Is an employee on maternity leave entitled to receive childcare vouchers?
There has been a recent decision of the Employment Appeal Tribunal concerning employee rights during maternity leave, namely in relation to benefits during maternity leave.
The law regarding maternity rights is set out in the Maternity & Parental Leave regulations 1999 which state that during Maternity Leave, an employee has the right “to the benefit of all of the terms and conditions of employment which would have applied had she not been absent”, except for the terms and conditions about “remuneration”. Remuneration is defined as sums payable to the employee by way of wages or salary.
Ms Donaldson was employed by Peninsular Business Services, and one of the benefits Peninsular offered their employees was a Childcare Voucher Scheme which operated by way of salary sacrifice.
One of the terms of the scheme was that;
“During periods of time spent on maternity leave, paternity leave, additional paternity leave, parental leave, periods of sick leave during which the only payment payable to the employee is statutory sick pay and any other unpaid leave, provision of childcare vouchers and adjusted monthly salary will be suspended and salary payments will revert to normal i.e. the pre-variation position. During the voucher suspension period the employee will remain in the scheme.”
When Ms Donaldson became pregnant she wanted to join the scheme, but upon review of the terms decided not to join as she believed it to be discriminatory.
Ms Donaldson made a claim in the Employment Tribunal for pregnancy and maternity discrimination in accordance with the Equality Act 2010 and she was successful in her argument at first instance, however Peninsular appealed.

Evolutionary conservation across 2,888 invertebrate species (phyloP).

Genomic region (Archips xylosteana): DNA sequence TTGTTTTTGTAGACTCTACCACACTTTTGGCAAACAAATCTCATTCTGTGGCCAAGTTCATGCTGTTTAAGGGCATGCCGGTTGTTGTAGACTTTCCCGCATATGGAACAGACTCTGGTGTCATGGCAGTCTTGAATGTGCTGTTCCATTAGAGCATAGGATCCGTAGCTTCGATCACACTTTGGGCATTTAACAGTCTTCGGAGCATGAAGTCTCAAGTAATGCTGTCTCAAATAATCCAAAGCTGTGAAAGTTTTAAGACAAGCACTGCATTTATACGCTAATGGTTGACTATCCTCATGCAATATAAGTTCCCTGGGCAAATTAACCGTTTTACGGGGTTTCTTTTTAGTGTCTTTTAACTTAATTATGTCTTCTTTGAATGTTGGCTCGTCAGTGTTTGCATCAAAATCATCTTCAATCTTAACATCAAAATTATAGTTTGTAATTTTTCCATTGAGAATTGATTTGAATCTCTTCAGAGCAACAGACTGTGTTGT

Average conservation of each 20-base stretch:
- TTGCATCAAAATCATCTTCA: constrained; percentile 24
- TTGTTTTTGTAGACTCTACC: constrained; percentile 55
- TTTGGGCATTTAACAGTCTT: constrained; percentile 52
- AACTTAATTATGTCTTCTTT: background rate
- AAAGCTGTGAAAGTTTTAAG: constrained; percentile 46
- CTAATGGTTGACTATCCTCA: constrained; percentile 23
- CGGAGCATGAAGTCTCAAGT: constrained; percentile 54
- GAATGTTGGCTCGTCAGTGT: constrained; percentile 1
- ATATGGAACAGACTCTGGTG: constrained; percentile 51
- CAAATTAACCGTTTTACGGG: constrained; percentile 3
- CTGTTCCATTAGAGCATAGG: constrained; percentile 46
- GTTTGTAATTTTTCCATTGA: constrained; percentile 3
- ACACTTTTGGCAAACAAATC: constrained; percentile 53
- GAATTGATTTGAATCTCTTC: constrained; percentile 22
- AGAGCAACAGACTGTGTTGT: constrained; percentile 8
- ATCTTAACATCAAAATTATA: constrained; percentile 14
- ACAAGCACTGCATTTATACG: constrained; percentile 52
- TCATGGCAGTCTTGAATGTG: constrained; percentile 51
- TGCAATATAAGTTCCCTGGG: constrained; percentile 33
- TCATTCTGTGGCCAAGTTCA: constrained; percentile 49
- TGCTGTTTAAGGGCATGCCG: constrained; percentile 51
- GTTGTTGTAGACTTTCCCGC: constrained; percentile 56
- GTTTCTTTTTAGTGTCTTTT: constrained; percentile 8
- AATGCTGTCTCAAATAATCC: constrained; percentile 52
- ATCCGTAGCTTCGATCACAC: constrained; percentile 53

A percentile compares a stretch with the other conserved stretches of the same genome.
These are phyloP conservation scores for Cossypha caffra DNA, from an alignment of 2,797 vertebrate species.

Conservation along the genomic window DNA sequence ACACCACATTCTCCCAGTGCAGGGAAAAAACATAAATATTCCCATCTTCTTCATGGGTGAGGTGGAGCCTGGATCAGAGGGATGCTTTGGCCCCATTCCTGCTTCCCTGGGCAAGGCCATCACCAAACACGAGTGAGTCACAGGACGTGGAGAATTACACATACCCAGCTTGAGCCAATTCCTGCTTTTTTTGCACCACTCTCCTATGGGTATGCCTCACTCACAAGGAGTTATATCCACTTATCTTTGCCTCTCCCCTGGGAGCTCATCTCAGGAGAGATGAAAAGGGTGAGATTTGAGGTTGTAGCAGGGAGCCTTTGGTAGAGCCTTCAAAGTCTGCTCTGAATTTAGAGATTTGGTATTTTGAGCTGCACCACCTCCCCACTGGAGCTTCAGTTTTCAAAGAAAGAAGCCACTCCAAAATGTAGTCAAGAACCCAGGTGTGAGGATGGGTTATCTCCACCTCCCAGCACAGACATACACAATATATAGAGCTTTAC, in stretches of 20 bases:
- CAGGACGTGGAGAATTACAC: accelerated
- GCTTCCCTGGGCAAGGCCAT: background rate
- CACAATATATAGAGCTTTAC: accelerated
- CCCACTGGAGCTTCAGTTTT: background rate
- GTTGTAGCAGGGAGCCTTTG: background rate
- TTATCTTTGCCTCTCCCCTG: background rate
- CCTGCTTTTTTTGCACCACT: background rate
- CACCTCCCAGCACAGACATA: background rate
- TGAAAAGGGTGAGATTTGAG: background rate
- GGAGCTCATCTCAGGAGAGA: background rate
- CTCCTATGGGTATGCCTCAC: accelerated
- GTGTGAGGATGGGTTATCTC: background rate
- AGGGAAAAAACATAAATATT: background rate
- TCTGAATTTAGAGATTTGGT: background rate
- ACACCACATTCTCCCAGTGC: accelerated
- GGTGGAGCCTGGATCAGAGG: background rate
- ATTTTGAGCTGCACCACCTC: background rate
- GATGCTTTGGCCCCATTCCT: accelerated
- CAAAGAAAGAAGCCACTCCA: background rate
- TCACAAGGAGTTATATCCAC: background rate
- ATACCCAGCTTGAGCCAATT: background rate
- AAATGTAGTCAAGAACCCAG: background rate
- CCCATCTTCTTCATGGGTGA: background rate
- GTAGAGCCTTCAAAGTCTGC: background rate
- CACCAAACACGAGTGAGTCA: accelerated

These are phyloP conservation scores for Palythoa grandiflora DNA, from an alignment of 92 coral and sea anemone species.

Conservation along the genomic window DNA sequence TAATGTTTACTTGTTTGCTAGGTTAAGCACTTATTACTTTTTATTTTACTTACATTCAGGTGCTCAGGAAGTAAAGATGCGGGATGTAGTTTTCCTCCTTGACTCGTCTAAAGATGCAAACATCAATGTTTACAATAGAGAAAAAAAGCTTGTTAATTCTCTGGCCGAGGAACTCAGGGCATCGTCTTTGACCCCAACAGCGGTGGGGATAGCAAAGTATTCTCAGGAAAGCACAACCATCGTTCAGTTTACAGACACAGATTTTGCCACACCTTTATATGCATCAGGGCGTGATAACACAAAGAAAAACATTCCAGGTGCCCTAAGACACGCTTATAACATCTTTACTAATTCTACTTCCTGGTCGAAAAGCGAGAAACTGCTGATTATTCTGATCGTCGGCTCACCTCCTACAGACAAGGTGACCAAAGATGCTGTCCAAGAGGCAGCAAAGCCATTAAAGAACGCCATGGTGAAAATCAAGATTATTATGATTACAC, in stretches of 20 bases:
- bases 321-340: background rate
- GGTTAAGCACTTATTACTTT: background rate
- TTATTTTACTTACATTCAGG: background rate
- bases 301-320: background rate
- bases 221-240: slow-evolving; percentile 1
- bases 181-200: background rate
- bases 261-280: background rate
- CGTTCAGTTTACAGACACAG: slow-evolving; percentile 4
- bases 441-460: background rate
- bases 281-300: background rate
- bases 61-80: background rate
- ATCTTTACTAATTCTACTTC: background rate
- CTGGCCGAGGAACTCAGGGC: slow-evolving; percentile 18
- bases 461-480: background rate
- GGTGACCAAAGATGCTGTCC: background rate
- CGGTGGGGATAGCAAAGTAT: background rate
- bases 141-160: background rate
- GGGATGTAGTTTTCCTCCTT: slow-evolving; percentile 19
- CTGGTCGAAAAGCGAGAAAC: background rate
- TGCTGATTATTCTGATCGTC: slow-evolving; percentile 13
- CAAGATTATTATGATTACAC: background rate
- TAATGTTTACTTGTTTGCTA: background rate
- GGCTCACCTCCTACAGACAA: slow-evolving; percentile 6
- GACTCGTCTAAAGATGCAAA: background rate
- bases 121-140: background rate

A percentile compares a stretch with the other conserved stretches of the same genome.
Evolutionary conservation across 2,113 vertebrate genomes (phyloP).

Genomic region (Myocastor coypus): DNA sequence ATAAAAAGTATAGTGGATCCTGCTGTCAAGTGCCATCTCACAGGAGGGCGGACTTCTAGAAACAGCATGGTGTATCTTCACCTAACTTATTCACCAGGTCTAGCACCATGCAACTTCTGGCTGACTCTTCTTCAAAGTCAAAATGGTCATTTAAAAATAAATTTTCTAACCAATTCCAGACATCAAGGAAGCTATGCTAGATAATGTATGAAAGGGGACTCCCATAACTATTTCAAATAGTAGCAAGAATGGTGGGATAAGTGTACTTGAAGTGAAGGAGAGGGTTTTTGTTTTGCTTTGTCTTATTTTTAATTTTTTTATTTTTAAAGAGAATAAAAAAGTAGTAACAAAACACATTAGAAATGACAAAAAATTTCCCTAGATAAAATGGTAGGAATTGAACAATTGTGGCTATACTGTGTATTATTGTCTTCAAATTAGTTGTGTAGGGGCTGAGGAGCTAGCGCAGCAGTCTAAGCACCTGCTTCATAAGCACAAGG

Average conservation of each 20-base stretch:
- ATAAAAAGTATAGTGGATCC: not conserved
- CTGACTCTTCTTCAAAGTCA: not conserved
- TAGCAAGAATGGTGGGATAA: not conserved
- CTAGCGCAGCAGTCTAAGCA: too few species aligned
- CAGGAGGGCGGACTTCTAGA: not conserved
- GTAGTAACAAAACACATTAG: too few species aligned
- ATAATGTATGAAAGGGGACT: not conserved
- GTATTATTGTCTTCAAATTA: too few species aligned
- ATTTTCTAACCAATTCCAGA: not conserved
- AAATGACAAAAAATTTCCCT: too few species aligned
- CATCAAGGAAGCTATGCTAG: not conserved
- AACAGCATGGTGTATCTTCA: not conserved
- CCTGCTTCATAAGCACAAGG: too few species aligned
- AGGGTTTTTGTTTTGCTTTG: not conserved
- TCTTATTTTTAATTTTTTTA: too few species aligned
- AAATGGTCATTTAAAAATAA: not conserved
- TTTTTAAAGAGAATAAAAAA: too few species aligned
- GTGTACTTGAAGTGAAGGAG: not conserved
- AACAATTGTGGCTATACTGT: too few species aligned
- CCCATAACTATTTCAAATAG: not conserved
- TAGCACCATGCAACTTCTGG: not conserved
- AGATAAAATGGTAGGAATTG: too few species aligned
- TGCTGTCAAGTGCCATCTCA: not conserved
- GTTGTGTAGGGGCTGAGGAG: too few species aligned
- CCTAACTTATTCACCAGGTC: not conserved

The key question for consideration by the Employment Appeal Tribunal was whether the vouchers constituted remuneration.
In looking at the way in which the voucher scheme worked they concluded that the vouchers really represented part of an employee’s salary which had been diverted and returned in a new form. They were not a benefit but actually part of the salary and therefore Peninsular were not required to pay them during maternity leave and the claim for discrimination was not successful.
Points to note
The law surrounding employee rights during pregnancy and maternity leave can be complicated and for employers who do not have pregnant employees regularly it can be difficult to stay on top of what is required.
This case provides helpful guidance for employers who operate such salary sacrifice schemes.
What action do you need to take?
1) Ensure that you are aware of your obligations towards employees who are pregnant or on maternity leave;
2) Check your staff handbook and contracts to determine what your obligations are for pregnant employees and those on maternity leave;
3) Seek advice if you have a pregnant employee and you are unsure of your obligations.
Peninsular Business Services v Donaldson – Employment Appeal Tribunal